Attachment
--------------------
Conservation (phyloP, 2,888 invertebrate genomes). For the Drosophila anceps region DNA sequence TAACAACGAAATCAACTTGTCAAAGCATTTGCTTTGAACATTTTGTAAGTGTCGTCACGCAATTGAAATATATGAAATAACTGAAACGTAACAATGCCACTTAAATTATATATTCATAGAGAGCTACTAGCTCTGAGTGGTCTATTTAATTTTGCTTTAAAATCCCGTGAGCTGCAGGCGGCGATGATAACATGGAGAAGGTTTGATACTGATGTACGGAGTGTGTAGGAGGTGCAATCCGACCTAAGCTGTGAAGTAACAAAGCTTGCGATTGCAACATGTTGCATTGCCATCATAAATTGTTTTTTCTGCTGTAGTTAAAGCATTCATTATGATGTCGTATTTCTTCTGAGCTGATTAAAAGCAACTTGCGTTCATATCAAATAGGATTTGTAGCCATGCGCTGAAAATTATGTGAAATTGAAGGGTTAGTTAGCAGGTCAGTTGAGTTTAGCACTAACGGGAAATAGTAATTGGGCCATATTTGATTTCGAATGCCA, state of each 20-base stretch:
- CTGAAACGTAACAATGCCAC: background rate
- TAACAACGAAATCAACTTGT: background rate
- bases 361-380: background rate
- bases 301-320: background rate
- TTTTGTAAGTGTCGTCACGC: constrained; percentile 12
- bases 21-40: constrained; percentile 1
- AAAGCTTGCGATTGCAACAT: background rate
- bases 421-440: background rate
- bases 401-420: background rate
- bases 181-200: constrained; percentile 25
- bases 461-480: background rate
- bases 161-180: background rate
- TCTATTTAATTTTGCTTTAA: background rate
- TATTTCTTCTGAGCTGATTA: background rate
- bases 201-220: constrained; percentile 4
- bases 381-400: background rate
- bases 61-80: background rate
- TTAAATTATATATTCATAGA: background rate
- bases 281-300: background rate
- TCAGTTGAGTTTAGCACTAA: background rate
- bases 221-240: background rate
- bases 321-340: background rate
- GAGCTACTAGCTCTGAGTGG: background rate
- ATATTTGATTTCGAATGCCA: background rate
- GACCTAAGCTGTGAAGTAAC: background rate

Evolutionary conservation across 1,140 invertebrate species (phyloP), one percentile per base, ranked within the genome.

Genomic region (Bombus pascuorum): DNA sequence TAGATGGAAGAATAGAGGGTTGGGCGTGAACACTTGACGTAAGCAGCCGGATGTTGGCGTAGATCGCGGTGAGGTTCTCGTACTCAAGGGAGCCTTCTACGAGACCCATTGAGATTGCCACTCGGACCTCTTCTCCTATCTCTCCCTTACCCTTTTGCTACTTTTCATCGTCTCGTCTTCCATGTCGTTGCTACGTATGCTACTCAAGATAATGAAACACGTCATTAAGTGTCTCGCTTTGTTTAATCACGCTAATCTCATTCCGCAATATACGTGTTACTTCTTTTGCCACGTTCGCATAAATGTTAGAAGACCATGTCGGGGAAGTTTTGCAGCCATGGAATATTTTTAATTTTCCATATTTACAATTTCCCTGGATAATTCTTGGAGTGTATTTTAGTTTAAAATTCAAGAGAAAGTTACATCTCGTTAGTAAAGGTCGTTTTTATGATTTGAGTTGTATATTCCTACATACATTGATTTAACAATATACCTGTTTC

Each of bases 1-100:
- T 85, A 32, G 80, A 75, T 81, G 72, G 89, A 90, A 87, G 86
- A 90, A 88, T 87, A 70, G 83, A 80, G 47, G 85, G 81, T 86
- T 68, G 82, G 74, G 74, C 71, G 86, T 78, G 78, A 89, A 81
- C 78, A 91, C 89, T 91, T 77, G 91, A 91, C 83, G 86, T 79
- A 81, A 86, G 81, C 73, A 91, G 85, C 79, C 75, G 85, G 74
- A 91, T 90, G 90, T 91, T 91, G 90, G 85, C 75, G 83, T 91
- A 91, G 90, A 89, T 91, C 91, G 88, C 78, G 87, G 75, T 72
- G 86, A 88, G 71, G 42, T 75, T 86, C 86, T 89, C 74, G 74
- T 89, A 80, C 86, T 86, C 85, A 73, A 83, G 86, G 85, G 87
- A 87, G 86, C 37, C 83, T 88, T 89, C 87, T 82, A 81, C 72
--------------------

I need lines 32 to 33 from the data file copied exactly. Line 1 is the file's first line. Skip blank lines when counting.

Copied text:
- T 68, G 82, G 74, G 74, C 71, G 86, T 78, G 78, A 89, A 81
- C 78, A 91, C 89, T 91, T 77, G 91, A 91, C 83, G 86, T 79